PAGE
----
“Well, we have to find the body.”


Alec’s hand hovered over the landline in expectation. “What?”

“Where do you find this type of vegetation in Broadchurch? See here,” Sherlock pinned the photo on the pinboard, “short, compact grass, well-kept. Freshly mowed and recently watered; it has not rained recently in this region.”

“Someone’s backyard? Although …” Alec focused narrowed eyes on the photo and gasped. “The golf course!”

“The golf course.”




“Ellie? Ellie?” John was able to catch Ellie and guide her to sit down on the floor before she collapsed. He tapped her cheek gently to get some reaction – she was obviously going into shock. His eyes roamed quickly into Tom’s room, thinking that a blanket would be good to give her comfort while he would fetch some water. He came to some quick conclusions when he saw the moulded blankets on the bed and instead turned his attention back to Ellie.

“Ellie? It’s not him. It’s not him, Ellie, it’s not Tom!”

“He’s. He’s gone, John!” Ellie’s voice had an edge of hysteria, but she seemed to be coming to her senses.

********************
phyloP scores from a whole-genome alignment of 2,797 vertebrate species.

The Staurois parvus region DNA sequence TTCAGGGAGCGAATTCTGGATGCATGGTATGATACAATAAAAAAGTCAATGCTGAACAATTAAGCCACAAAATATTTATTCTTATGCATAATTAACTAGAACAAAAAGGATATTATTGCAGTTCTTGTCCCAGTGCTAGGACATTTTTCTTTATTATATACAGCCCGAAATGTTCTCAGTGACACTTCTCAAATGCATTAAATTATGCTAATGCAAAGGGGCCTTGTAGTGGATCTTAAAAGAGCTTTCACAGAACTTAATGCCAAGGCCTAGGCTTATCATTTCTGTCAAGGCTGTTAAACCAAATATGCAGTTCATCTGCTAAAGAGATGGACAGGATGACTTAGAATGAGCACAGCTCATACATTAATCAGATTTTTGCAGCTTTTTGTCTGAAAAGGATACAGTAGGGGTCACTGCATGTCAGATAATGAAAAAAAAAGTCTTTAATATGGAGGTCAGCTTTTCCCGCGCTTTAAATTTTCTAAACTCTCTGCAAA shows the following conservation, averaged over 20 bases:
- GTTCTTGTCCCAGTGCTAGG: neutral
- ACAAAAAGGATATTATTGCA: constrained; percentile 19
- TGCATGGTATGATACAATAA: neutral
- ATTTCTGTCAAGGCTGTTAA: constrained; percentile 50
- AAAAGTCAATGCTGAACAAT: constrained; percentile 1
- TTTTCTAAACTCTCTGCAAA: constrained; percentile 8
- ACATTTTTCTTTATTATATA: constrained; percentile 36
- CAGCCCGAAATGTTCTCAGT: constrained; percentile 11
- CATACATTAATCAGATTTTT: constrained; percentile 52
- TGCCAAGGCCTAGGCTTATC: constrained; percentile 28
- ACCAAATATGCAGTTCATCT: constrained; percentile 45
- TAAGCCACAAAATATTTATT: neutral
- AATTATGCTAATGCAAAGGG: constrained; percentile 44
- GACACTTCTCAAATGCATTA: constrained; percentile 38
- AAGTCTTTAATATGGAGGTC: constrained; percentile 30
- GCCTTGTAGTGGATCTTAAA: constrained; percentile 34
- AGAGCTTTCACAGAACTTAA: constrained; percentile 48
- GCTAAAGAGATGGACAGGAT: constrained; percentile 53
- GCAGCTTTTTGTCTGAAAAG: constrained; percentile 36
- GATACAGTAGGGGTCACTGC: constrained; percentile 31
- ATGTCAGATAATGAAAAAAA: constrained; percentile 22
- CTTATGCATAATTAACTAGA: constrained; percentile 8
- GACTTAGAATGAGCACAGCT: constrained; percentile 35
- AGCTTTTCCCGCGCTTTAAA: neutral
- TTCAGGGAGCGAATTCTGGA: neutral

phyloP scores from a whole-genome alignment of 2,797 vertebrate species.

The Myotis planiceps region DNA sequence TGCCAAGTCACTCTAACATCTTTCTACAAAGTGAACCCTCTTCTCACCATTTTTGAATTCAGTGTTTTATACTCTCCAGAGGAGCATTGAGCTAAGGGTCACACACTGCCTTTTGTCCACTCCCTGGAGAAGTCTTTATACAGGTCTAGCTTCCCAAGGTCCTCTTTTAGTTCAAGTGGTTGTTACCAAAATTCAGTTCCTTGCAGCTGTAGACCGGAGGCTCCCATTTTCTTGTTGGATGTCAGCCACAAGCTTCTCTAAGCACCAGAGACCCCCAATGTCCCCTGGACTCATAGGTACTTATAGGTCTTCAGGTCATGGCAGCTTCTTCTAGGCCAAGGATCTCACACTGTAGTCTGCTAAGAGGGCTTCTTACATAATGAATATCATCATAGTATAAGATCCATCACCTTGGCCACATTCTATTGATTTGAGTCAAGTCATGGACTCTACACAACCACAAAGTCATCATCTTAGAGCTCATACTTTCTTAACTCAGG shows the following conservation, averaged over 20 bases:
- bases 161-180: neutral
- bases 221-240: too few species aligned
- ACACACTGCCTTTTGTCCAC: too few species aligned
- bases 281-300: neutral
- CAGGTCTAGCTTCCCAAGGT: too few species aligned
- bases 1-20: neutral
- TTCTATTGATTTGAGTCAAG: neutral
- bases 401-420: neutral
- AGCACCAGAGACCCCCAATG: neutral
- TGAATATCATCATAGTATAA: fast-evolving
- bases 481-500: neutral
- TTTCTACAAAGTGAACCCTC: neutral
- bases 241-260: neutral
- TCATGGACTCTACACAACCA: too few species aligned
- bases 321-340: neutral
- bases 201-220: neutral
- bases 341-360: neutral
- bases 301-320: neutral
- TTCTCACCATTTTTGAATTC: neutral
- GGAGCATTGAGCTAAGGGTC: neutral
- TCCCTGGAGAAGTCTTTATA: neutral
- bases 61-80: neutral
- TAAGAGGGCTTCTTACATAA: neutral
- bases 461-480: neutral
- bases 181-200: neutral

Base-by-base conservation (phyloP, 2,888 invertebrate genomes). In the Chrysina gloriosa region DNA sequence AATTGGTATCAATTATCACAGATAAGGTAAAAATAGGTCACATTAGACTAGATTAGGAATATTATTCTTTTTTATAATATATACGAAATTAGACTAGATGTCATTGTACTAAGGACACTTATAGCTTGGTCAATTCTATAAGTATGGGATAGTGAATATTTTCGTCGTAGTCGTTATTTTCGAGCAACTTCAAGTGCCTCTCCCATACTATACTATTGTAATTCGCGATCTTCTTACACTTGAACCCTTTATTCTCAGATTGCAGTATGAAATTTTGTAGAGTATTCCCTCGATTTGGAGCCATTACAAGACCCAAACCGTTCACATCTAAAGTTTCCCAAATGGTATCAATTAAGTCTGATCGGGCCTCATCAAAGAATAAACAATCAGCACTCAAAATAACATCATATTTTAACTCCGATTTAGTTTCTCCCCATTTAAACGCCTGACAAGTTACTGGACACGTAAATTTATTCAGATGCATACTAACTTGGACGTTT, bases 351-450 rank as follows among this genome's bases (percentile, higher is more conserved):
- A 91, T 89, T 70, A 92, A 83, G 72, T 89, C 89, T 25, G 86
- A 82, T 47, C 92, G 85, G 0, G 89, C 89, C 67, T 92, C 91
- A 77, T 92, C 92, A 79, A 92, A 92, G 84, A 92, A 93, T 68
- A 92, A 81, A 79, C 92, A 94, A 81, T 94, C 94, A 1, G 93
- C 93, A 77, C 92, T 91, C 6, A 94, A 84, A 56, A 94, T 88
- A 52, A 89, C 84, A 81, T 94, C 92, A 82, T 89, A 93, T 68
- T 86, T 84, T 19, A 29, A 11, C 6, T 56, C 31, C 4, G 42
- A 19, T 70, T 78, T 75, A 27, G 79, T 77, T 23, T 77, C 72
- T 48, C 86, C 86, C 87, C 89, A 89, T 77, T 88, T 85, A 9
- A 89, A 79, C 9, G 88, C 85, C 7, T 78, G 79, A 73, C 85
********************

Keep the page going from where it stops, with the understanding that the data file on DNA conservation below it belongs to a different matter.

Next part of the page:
“Ellie, listen to me.” John kneeled in front of her and placed firm hands on her upper arms, forcing her to hold straight and look at him. “The boy in the photo? Not Tom. The, the haircut and colour are similar, that’s. That’s what fooled you. But it’s not him.”

As realisation hit her, she focused her eyes on John. “He killed another kid.”

John hesitated a moment, finding words. “Yeah, apparently so. This was actually forwarded by Sherlock; he got this message first.”

Ellie scrambled to her feet. “We have to call Hardy.”

“Hardy knows. They were still at the station when Sherlock called me.” John decided to leave the details of the phone call for later. Sherlock had been in a state – he had railed about how Moran was after John, and that John was in danger, and John twice had to tell him to shut up and breathe. After John promised him for the third time he would not go anywhere until Sherlock had returned to Ellie’s house, he could hear the relief in his friend’s voice. John felt a small nugget of anxiety after Sherlock’s rant – it was hard to deny the boy in the photo looked a lot like him, and the pose … It would not be the first time one of Sherlock’s enemies would try to get to Sherlock through John.